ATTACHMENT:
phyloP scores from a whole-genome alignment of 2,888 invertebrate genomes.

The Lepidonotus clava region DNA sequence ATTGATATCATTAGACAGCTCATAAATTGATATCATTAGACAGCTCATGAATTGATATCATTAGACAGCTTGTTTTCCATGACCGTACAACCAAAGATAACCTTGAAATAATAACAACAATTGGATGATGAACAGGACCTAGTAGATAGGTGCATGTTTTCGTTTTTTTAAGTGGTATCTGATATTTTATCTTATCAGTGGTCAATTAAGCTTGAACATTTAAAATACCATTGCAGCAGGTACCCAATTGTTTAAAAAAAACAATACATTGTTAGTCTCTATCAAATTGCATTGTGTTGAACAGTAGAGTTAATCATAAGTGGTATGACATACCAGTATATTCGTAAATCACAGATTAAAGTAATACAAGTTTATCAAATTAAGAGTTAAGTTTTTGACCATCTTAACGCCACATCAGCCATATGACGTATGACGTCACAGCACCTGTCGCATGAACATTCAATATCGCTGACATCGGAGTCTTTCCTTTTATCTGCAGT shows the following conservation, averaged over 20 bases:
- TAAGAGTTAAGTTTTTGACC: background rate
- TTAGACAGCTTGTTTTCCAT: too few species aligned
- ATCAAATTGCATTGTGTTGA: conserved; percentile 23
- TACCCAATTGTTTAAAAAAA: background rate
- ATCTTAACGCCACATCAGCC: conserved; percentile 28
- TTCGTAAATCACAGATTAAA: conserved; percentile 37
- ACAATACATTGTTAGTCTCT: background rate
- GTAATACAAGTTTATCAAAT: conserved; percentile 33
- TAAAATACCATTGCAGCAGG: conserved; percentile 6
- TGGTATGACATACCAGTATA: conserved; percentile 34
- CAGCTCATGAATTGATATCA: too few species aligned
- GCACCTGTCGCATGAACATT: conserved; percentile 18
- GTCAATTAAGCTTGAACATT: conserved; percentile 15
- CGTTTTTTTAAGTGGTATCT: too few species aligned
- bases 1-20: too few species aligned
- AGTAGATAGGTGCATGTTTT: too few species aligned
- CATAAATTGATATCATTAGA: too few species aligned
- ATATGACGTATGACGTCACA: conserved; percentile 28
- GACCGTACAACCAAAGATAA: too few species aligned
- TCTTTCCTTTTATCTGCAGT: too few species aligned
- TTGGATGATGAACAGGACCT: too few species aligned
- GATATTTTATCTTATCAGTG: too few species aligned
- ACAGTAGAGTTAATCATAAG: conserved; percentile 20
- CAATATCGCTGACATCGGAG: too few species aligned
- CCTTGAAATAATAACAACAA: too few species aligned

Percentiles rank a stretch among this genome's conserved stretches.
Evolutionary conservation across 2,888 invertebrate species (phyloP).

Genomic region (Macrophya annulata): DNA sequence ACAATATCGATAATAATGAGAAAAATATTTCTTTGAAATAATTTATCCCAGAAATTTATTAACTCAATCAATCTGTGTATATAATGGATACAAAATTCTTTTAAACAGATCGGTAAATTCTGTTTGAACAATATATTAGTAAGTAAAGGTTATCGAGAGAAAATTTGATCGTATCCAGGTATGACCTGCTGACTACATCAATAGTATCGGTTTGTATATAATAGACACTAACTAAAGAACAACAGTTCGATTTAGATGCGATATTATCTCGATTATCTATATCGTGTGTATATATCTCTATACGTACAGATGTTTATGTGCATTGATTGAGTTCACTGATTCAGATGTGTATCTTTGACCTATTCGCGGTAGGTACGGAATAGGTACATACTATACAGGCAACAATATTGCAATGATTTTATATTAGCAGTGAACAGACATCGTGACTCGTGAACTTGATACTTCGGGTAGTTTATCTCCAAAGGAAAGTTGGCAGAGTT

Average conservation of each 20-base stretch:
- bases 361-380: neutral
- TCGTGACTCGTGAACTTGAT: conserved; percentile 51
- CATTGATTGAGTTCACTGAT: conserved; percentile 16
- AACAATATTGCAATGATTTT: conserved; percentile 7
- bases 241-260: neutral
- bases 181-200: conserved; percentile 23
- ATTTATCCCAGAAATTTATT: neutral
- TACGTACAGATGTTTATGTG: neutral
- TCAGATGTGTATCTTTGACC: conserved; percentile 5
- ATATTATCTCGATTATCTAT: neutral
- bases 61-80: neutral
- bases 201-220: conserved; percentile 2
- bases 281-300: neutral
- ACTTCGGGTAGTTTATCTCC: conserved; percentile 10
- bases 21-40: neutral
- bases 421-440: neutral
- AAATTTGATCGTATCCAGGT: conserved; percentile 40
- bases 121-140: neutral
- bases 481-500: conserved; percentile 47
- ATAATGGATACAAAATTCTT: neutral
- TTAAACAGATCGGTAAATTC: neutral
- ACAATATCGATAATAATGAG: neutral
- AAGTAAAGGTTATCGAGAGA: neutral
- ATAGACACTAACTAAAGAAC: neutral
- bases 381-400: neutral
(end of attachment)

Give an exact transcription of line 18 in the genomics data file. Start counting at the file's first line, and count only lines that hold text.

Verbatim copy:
- AGTAGATAGGTGCATGTTTT: too few species aligned